Motorsport: Supercars boss James Warburton says Red Bull Racing Australia's Bathurst 1000 appeal 'un-Australian'

Jamie Whincup was first across the line at Bathurst but a 15-second penalty for an earlier crash pushed him back to 11th. Photo / Getty Images
Jamie Whincup was first across the line at Bathurst but a 15-second penalty for an earlier crash pushed him back to 11th. Photo / Getty Images

Supercars boss James Warburton has slammed the protest that could have robbed Will Davison and Jonathan Webb of this year's Bathurst 1000 as "un-Australian".

The Confederation of Australian Motorsport (CAMS) officially crowned the pair Mount Panorama kings after Red Bull Racing Australia's appeal was dismissed.

Hitting out at Red Bull after the team failed to have Jamie Whin-cup's 15-second penalty overturned, Warburton declared the team had "threatened the integrity of the sport" by attempting to win Australia's greatest race in a courtroom.

"Races are won on the racetrack," Warburton said. "And we can't set a precedent that encourages these appeals and protests. A Cinderella story would have been taken away [had the appeal been successful]. For us, this was about defending the integrity of our sport."

Red Bull's appeal to deliver Whincup his fifth Mount Panorama win was shot down on Friday when their Bathurst case was dismissed because of prior "admissions of guilt".

"Immediately following Sunday's race, Triple Eight appealed the severity of the 15-second penalty handed to Car 88 as a result of Jamie Whincup's failed pass on Car 33 of Scott McLaughlin," a Supercars statement said. "On these grounds, the appeal could only seek to downgrade the penalty from a grade two to a grade one which carries a 10-second penalty and could not have the incident reinvestigated or the charge dropped.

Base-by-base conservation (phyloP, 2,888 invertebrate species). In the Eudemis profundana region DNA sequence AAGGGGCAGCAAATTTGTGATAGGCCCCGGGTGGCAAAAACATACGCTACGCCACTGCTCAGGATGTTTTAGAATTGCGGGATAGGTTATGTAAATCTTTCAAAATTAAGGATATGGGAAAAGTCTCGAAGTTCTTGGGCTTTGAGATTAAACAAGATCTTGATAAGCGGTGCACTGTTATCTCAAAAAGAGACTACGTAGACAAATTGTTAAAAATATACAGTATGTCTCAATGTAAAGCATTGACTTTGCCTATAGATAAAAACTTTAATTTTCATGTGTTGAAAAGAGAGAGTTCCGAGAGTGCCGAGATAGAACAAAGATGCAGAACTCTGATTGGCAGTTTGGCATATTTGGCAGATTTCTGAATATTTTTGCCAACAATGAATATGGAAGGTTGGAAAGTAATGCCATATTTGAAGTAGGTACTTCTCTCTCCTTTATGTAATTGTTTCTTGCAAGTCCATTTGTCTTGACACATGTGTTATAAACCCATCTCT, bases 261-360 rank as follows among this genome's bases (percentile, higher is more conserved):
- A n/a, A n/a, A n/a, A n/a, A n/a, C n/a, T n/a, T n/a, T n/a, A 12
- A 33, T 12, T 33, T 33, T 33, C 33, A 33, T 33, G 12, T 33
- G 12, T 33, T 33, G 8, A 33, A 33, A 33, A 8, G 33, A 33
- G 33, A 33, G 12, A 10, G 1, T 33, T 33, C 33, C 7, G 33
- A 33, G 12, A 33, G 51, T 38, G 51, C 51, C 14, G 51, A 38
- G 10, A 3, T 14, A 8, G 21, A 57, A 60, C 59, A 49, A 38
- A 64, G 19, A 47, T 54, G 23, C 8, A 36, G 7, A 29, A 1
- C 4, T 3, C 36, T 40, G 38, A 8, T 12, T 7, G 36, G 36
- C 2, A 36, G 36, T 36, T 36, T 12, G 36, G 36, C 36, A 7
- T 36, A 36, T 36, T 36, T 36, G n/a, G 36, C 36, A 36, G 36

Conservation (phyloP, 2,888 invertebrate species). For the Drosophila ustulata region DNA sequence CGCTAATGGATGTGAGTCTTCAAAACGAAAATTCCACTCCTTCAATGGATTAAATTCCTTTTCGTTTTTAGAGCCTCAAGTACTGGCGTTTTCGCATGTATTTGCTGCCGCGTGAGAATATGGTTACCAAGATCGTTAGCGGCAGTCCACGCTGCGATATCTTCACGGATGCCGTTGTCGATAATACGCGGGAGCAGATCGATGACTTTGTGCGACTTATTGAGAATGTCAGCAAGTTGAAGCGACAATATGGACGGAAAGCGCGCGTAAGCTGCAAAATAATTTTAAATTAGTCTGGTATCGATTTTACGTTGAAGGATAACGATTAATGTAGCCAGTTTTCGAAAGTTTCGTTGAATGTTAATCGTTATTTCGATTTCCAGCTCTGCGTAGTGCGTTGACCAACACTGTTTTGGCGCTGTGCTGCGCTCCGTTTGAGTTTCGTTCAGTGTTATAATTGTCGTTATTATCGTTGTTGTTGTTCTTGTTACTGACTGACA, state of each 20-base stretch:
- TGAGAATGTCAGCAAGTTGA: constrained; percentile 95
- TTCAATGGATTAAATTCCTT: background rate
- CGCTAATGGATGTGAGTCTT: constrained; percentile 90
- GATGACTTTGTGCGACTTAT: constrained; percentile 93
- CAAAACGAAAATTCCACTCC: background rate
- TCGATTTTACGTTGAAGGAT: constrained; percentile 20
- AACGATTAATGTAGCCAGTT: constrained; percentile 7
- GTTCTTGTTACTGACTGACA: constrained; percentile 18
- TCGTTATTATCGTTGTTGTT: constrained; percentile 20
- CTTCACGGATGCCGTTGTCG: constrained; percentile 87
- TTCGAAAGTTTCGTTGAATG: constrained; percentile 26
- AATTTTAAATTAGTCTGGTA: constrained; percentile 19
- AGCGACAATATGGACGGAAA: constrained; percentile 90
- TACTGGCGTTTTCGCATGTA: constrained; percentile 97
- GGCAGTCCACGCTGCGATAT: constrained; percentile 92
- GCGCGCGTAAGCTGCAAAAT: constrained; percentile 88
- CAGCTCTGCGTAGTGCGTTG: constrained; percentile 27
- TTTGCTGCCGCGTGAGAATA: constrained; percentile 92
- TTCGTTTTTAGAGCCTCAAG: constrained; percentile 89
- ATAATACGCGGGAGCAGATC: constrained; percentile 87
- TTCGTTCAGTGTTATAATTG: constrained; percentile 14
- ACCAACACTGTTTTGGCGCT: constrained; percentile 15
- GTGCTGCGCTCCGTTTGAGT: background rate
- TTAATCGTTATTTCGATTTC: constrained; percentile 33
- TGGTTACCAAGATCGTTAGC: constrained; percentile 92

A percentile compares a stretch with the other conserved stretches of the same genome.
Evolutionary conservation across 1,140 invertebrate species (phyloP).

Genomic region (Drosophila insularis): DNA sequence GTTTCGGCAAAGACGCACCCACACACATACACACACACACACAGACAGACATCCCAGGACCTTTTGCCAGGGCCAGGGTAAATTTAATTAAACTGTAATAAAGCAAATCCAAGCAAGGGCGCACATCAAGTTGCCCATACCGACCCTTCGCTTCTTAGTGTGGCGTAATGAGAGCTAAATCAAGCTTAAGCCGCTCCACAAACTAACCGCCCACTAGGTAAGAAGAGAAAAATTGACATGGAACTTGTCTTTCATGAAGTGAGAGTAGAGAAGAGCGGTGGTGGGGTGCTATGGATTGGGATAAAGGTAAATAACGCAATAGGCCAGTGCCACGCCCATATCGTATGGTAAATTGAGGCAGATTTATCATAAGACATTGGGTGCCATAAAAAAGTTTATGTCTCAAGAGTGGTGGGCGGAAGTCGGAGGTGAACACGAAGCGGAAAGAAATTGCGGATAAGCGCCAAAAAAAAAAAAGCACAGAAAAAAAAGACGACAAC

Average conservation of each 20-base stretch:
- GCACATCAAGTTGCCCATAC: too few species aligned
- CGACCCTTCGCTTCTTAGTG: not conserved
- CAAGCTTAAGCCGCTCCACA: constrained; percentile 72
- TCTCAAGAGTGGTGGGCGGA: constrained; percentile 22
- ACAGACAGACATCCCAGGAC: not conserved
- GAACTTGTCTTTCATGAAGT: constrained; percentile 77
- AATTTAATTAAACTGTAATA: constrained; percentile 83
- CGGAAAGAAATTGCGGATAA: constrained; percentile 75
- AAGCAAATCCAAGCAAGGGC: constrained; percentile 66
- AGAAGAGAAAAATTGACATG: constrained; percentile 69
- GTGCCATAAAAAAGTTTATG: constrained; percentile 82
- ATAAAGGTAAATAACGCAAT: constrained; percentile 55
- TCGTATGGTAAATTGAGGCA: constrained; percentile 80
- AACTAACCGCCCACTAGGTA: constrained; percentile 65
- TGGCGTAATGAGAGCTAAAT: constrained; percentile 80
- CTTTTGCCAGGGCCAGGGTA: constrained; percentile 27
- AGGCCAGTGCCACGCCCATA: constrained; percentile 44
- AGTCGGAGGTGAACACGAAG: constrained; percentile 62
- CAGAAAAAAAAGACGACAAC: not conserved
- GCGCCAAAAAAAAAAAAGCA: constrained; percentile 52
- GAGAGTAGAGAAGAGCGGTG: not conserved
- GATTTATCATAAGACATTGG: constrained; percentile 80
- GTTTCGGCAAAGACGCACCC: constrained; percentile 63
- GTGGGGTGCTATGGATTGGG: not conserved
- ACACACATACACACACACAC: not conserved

"Triple Eight applied to the court to amend its appeal to instead claim that the failed pass was not a breach of the driving standards at all, despite numerous prior admissions by Triple Eight that the failed pass was a breach. Triple Eight's attempt to amend their appeal was rejected by the court."

In another twist, Red Bull on Friday night submitted a new protest to challenge the severity of the fine.

Jamie Whincup. Photo / Getty Images
Jamie Whincup. Photo / Getty Images

The team are now arguing the 15-second penalty should be reduced to 10 seconds in an appeal that could mean Whincup finishes this year's Bathurst 1000 eighth instead of 11th. It would have an impact on the overall standings, with Kiwi Shane Van Gisbergen, who finished second at Bathurst, holding a 139-point lead over Whincup ahead of next weekend's Gold Coast 600.

Warburton said the right decision had been made.

"This would be the same as the Melbourne Storm appealing the Sharks win because of something like a forward pass," Warburton said. "And to us, this is unacceptable and in fact it would be fair to say it is un-Australian.

"We are taught to accept the umpire's decision and move on and we respect that. They have a right to appeal ... but the groundswell of opinion is that this should have been decided on the track and not in the courtroom."

Red Bull's amended appeal will be heard early next week.

The drivers will head to New Zealand for the Auckland SuperSprint on November 4-6.


Get the news delivered straight to your inbox

Receive the day’s news, sport and entertainment in our daily email newsletter


© Copyright 2016, NZME. Publishing Limited

Assembled by: (static) on production bpcf04 at 21 Oct 2016 23:43:40 Processing Time: 268ms